Even on New Year's Eve, I had to stay put.  Of course, this location right next to the Pyramids is a pretty cool place to usher in change.  It is a unique moment whne you view 4,500 years of unchanging architecture.  It makes you feel like you are but a blip in history.  We stood there on the family's roof and hoped that 2010 would be for the best.

And then we heard Mr. Boo getting sick downstairs.  Yep.  He woke up throwing up.  Now, his body was fighting something.  I helped him out and at some point I'm sure I cried.  I only had left him for five minutes to go up to the roof that night.  How could he get ill the minute he was alone?  It took him a few days to feel better.  Alhumdulillah.

Those days were added to the pile of days which had come and gone during the Winter vacation from school.  I had thought that having those two weeks off (due to the H1N1 outbreak) and the three weeks of vacation would be plenty to get all the work done.  I certainly couldn't do it while school was in session.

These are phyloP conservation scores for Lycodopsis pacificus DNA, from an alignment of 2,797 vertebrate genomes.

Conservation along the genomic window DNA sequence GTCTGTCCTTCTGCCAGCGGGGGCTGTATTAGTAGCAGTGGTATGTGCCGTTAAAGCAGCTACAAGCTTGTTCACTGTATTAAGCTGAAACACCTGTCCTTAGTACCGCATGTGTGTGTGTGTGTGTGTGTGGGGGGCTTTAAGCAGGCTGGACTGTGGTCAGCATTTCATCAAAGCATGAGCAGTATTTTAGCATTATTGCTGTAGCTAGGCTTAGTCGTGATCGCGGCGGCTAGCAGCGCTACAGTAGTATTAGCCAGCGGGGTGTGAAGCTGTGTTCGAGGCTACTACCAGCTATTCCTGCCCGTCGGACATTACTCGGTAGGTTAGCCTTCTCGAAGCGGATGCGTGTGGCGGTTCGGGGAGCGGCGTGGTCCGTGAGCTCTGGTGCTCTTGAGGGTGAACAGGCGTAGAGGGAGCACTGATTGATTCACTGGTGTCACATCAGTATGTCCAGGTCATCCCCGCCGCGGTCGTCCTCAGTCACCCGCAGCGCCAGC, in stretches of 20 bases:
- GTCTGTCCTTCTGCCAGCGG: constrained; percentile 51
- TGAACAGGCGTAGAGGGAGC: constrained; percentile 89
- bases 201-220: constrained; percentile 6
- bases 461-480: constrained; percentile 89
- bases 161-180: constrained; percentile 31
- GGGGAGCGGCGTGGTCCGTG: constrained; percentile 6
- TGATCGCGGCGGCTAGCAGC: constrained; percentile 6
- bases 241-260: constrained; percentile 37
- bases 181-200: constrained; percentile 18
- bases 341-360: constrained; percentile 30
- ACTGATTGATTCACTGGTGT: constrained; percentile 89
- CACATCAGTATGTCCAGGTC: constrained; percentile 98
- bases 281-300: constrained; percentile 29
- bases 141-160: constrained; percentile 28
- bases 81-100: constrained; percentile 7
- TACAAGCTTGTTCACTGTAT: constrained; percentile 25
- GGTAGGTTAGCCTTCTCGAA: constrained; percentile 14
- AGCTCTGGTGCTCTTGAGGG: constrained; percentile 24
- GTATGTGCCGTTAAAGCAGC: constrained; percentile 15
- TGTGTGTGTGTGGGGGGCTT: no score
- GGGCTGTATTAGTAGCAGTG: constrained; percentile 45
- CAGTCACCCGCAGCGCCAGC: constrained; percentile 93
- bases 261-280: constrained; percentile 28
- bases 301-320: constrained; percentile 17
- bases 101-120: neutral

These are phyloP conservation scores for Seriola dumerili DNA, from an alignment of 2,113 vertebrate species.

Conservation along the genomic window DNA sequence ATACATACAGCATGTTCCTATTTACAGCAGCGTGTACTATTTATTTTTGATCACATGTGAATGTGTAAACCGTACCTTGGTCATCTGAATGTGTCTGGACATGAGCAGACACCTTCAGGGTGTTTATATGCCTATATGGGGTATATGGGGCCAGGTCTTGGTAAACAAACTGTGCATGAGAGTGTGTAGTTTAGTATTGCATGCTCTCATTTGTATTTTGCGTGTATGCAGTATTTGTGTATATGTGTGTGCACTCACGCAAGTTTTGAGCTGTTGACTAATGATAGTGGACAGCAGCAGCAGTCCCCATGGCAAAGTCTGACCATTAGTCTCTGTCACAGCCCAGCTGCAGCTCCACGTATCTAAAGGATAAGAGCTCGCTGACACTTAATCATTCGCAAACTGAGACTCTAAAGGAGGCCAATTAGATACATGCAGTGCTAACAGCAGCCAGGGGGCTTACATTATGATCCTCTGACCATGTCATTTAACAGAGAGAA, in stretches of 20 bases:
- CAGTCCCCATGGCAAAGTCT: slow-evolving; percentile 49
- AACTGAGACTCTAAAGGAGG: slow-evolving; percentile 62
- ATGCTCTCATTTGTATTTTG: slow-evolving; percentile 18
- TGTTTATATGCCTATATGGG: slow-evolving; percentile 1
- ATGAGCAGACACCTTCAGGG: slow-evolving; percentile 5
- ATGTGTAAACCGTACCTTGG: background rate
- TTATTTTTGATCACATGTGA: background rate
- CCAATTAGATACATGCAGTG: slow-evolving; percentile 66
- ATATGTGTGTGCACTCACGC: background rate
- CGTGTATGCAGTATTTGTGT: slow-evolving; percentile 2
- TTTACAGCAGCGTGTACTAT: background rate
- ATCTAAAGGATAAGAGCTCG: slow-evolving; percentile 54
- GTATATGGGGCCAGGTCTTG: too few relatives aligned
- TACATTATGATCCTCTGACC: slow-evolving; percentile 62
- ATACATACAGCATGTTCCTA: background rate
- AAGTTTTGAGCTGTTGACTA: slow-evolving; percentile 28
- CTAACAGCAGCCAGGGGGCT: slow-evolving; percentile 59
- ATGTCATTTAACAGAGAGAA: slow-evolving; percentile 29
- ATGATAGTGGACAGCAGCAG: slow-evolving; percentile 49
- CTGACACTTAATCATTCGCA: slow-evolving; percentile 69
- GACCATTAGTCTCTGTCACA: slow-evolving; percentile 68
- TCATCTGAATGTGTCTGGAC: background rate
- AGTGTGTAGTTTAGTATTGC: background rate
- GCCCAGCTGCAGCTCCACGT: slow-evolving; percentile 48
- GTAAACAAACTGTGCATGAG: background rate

Now, we were going to try again.  Our patience had been severly tested.  Yet, all good things come to she who waits.  So, off we went to Cairo.  The brother and the brother's boss were once again going to meet us at the offices.  We had our new and improved paper from the U.S. Embassy (which had been refused by the Egyptian officials because one blank had not been filled in).  We were hopeful...but not overly optimistic.